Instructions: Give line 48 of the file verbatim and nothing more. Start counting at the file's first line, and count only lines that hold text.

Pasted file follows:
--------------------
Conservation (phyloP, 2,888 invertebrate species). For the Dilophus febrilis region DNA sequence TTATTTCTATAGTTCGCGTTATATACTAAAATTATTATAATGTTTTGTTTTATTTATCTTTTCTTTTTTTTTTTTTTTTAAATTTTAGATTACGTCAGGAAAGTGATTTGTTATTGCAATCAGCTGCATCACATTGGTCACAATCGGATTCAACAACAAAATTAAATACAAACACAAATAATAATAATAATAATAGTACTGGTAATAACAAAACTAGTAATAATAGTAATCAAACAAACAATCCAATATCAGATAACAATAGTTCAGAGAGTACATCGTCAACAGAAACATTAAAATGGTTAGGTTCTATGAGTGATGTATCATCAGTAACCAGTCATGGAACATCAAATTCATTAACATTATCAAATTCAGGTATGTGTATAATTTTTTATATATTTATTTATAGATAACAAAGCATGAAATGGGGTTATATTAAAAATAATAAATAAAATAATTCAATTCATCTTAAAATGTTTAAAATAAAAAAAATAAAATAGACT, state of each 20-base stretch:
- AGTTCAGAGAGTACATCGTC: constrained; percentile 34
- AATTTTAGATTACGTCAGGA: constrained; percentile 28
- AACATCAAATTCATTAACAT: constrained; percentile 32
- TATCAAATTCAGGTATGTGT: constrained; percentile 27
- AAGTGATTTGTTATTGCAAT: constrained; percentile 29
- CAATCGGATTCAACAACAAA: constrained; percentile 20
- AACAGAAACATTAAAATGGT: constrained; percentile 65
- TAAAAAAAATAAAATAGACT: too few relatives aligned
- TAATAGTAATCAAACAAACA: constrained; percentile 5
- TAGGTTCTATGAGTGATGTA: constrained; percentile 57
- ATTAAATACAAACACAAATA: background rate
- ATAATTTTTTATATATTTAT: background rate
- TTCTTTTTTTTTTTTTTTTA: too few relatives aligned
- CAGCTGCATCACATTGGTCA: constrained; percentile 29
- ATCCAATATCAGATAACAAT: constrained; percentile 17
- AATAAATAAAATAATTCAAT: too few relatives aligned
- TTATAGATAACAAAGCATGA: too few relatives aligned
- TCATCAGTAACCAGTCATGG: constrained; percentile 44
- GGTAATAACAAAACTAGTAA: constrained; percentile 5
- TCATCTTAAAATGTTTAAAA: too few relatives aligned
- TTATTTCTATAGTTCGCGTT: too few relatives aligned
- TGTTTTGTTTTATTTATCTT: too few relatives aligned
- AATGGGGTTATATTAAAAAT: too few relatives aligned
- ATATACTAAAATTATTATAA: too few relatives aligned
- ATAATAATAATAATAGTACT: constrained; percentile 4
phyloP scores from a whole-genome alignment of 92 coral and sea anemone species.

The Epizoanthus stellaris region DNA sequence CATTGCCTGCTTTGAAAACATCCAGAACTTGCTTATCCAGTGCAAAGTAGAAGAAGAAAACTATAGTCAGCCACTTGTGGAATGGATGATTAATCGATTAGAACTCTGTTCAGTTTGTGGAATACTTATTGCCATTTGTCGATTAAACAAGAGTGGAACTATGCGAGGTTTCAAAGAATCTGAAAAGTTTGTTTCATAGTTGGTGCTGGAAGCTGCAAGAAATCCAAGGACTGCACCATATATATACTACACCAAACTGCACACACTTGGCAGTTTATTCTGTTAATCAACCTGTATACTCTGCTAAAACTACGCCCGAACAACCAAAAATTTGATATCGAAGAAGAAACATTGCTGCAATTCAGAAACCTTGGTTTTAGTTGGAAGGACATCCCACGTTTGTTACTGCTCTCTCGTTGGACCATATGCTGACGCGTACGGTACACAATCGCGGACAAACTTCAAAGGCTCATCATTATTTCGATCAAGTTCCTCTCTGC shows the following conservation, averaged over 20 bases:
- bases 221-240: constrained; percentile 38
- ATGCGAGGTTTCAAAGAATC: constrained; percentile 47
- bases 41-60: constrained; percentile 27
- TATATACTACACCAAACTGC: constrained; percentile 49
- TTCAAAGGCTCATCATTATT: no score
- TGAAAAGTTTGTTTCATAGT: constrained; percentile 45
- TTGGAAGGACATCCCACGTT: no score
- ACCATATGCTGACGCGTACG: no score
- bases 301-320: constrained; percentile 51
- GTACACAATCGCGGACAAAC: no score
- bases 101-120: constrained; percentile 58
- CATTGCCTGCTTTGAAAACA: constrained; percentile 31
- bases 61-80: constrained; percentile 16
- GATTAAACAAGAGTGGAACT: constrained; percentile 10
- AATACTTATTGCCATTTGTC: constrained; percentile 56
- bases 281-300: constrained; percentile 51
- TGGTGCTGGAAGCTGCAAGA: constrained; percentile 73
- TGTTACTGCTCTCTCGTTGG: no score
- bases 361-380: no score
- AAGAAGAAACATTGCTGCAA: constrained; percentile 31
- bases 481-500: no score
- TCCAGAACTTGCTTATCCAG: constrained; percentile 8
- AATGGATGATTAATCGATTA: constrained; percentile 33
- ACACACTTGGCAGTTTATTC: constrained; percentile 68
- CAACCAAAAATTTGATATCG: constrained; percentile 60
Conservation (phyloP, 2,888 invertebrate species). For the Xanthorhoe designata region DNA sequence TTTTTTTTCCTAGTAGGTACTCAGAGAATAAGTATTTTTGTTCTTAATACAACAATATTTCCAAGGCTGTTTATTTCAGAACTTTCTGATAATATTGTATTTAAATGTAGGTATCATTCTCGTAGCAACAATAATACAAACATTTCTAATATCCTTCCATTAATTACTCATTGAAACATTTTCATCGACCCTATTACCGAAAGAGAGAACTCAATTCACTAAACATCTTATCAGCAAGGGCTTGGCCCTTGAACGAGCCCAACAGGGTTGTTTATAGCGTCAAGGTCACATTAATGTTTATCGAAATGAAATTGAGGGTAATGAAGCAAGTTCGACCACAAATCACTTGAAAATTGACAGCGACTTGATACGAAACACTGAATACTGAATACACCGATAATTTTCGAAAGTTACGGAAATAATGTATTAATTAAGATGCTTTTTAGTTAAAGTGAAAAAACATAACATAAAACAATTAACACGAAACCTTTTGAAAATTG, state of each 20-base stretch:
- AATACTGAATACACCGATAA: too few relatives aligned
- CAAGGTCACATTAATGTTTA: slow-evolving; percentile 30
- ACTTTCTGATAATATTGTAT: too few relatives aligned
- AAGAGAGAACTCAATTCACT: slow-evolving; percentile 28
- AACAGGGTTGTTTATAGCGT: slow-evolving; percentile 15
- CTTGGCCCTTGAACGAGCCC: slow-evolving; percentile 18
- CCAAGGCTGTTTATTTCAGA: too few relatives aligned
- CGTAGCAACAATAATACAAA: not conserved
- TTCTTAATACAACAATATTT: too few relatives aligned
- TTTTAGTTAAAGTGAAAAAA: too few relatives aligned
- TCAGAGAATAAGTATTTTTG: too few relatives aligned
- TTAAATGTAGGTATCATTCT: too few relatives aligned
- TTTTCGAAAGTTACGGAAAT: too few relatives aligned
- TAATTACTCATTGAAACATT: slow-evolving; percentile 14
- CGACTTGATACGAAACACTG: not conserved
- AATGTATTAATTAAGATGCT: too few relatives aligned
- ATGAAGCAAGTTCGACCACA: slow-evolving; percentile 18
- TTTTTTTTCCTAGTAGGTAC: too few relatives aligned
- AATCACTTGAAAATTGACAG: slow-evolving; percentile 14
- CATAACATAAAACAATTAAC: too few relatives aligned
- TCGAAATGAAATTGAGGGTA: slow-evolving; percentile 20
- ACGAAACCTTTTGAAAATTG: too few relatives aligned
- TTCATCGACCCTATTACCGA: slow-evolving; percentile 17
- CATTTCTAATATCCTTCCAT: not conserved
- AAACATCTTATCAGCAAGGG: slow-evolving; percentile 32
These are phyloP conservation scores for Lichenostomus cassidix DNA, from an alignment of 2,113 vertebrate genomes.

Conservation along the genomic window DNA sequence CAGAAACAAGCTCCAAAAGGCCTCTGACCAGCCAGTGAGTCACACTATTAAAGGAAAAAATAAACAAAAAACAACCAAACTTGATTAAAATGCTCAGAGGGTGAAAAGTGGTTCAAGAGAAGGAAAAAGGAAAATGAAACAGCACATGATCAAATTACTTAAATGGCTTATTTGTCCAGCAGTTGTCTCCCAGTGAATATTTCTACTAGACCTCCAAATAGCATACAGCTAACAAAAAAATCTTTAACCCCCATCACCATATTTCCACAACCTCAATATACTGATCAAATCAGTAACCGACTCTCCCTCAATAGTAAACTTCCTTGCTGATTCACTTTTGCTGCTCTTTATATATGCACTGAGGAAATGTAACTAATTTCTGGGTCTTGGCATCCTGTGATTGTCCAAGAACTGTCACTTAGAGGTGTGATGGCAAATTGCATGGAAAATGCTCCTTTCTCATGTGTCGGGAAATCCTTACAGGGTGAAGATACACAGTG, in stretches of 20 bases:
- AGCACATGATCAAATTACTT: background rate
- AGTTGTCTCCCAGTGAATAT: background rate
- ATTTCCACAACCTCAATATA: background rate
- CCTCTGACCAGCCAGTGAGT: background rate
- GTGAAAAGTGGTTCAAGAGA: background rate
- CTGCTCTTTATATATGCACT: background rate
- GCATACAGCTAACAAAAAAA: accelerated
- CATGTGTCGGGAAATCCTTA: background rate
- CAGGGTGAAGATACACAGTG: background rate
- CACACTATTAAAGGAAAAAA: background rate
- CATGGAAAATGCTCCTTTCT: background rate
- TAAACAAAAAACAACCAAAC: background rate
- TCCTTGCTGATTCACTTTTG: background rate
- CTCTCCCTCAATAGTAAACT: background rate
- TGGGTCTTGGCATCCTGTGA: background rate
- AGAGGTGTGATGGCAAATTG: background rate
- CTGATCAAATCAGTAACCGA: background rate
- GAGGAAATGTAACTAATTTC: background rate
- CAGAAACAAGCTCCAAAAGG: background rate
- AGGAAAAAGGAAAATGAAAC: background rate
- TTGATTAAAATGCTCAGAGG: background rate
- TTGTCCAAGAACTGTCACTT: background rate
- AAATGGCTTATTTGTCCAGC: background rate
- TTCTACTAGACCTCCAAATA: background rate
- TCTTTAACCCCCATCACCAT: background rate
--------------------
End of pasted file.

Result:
- AAGAAGAAACATTGCTGCAA: constrained; percentile 31